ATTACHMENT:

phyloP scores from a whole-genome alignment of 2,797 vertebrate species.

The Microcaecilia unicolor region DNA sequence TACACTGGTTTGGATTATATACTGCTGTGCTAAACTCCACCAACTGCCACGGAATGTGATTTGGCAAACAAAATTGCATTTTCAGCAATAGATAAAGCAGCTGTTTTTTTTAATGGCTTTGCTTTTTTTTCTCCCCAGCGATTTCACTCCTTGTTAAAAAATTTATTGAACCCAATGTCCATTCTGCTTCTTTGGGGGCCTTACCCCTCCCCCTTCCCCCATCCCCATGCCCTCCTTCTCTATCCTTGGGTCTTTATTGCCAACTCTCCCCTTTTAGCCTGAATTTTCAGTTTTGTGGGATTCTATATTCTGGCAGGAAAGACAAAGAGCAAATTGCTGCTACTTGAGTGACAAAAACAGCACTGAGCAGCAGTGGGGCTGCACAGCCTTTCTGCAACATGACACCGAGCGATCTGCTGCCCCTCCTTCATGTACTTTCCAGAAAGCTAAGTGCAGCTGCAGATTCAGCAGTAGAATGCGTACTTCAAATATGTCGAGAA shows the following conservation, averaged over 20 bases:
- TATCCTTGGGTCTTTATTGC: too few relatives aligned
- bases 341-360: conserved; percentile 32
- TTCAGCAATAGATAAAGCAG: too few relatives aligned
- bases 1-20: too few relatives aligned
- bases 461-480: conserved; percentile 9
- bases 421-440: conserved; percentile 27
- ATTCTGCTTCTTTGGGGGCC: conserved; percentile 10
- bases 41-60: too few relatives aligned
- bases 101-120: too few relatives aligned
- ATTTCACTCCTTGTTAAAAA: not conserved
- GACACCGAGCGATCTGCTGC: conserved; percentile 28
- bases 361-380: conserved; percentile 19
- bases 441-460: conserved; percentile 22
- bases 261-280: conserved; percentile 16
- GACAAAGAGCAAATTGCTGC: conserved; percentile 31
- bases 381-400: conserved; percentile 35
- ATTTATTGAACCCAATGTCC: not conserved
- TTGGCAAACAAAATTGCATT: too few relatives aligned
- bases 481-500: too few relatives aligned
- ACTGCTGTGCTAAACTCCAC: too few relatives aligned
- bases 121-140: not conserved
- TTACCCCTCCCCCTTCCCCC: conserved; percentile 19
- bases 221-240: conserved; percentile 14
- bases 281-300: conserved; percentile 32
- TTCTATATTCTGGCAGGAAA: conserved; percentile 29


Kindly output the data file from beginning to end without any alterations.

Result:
phyloP scores from a whole-genome alignment of 2,797 vertebrate species.

The Microcaecilia unicolor region DNA sequence TACACTGGTTTGGATTATATACTGCTGTGCTAAACTCCACCAACTGCCACGGAATGTGATTTGGCAAACAAAATTGCATTTTCAGCAATAGATAAAGCAGCTGTTTTTTTTAATGGCTTTGCTTTTTTTTCTCCCCAGCGATTTCACTCCTTGTTAAAAAATTTATTGAACCCAATGTCCATTCTGCTTCTTTGGGGGCCTTACCCCTCCCCCTTCCCCCATCCCCATGCCCTCCTTCTCTATCCTTGGGTCTTTATTGCCAACTCTCCCCTTTTAGCCTGAATTTTCAGTTTTGTGGGATTCTATATTCTGGCAGGAAAGACAAAGAGCAAATTGCTGCTACTTGAGTGACAAAAACAGCACTGAGCAGCAGTGGGGCTGCACAGCCTTTCTGCAACATGACACCGAGCGATCTGCTGCCCCTCCTTCATGTACTTTCCAGAAAGCTAAGTGCAGCTGCAGATTCAGCAGTAGAATGCGTACTTCAAATATGTCGAGAA shows the following conservation, averaged over 20 bases:
- TATCCTTGGGTCTTTATTGC: too few relatives aligned
- bases 341-360: conserved; percentile 32
- TTCAGCAATAGATAAAGCAG: too few relatives aligned
- bases 1-20: too few relatives aligned
- bases 461-480: conserved; percentile 9
- bases 421-440: conserved; percentile 27
- ATTCTGCTTCTTTGGGGGCC: conserved; percentile 10
- bases 41-60: too few relatives aligned
- bases 101-120: too few relatives aligned
- ATTTCACTCCTTGTTAAAAA: not conserved
- GACACCGAGCGATCTGCTGC: conserved; percentile 28
- bases 361-380: conserved; percentile 19
- bases 441-460: conserved; percentile 22
- bases 261-280: conserved; percentile 16
- GACAAAGAGCAAATTGCTGC: conserved; percentile 31
- bases 381-400: conserved; percentile 35
- ATTTATTGAACCCAATGTCC: not conserved
- TTGGCAAACAAAATTGCATT: too few relatives aligned
- bases 481-500: too few relatives aligned
- ACTGCTGTGCTAAACTCCAC: too few relatives aligned
- bases 121-140: not conserved
- TTACCCCTCCCCCTTCCCCC: conserved; percentile 19
- bases 221-240: conserved; percentile 14
- bases 281-300: conserved; percentile 32
- TTCTATATTCTGGCAGGAAA: conserved; percentile 29